Sunday

31st Jul 2016

EU parliament reminds governments of new budget powers

As member-state wrangling over the next multi-annual budget gets underway, parliament is keen to remind governments that the time-honoured tradition of sleepy-eyed leaders announcing a deal within spitting distance of the deadline will no longer be possible.

Under the Lisbon Treaty rules, in place since late 2009, the parliament has for the first time the right to approve the seven-year budget, with the next phase running from 2014 to 2020.

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  • EU budget negotiations are always difficult - perhaps even more so this time round (Photo: aranjuez1404)

"This time it will look a little different to previous negotiations. We all remember - at least the older ones of us do - that we always had a 'night of the long knives at the end'," said German socialist MEP Jutta Haug at budget a discussion last week with Janusz Lewandowski, the EU commissioner in charge of the purse-strings.

"At some stage, the EU heads of state and government, completely exhausted at around two or four or whenever in the morning, came crawling before the cameras and said 'Eureka, we've done it!'. That is not going to work like that any more because now parliament has a say too."

"The night of the long knives won't happen this time. If the heads of state and government reach an agreement, that is all well and good. But they need the agreement of the European Parliament," said the deputy.

Haug is a member of the Sure committee, a special group set up by the parliament to look into how the next budget should be spent.

These MEPs issued a report before the summer, subsequently passed by the entire parliament, calling for a five percent increase in the EU budget from 2014, which they said would amount to about 1.11 percent of the EU's gross national income.

At the end of June, the European Commission put forward a formal budget proposal suggesting it be raised by 5 percent to €1,025 billion. This corresponds to 1.05 percent of gross national income.

A further €58.3 billion of EU spending - for such things as the bloc's development fund and ITER, its fusion reactor project - is not formally a part of the budget.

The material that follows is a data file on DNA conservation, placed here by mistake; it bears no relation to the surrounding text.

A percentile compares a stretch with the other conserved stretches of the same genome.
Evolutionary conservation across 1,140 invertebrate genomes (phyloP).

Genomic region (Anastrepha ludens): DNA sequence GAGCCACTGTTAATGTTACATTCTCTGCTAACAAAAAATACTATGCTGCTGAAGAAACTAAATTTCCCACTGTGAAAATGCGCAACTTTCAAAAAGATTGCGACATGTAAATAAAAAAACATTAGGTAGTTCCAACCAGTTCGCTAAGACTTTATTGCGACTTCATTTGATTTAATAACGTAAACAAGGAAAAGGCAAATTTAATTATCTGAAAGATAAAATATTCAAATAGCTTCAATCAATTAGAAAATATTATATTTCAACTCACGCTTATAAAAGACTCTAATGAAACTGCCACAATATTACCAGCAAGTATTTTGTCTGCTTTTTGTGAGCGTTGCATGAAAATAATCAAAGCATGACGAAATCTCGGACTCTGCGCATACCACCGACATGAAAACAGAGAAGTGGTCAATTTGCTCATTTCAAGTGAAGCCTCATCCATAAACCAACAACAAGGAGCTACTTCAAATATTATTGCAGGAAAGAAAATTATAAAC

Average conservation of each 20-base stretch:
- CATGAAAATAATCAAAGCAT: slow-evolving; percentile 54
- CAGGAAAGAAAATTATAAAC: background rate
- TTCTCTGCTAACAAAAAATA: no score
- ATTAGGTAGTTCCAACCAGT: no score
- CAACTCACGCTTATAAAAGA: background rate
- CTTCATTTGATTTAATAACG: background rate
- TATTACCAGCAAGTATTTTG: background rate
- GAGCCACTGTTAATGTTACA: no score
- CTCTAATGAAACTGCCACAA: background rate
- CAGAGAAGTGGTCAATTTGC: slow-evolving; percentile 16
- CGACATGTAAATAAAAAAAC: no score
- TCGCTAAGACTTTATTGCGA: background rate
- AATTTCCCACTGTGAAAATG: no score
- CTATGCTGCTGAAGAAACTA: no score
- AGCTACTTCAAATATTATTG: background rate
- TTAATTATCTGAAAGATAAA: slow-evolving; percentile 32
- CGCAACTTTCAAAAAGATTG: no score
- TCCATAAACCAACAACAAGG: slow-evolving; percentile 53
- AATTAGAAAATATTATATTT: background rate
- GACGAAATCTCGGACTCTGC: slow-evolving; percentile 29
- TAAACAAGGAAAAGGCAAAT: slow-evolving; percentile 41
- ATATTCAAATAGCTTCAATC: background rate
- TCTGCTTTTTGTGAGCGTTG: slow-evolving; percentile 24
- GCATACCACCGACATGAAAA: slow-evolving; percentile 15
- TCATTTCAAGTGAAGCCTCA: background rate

The formal budget and the informal budget would amount to 1.1 percent of GNI, the same as the parliament's position.

Lewandowski said the commission had done this deliberately: "We have to reckon with the parliament and not just with national governments. We think this is cleverly done - so that we are exactly in the middle between net payers and the parliament. That was intentional."

But member states, eight of whom have already formally objected in a letter, see the move less as clever politics and more as a sleight of hand by the commission.

"So why don't we just put it in the budget then," asked Michael Claus, head of European affairs in the German foreign office, also present at the debate hosted by German region North Rhine Westphalia. "Why does it have to be outside the budget?"

Pointing out that France and Italy and others simply no longer have the money "to transfer to Brussels", he said he thought the budget would ultimately lie at around 1.0 percent of GNI - but conceded that the commission's proposal this year round was "more realistic" than past efforts.

New elements

The 2014-2020 budget, which also includes proposals for an EU-level Value Added Tax and a financial transaction tax - is not likely to be agreed before 2013.

The negotiations are always fractious but this round has two new elements - the dire state of public finances in the member states as well as parliament's increased powers.

The treaty says member states draw up the details of the budget which have to be approved by MEPs. There is no provision allowing them to make amendments.

However, the same article also specifies that MEPs, governments, and the commission "shall take any measure necessary" to facilitate the adoption of the budget - words likely to be used to the fullest by the parliament.

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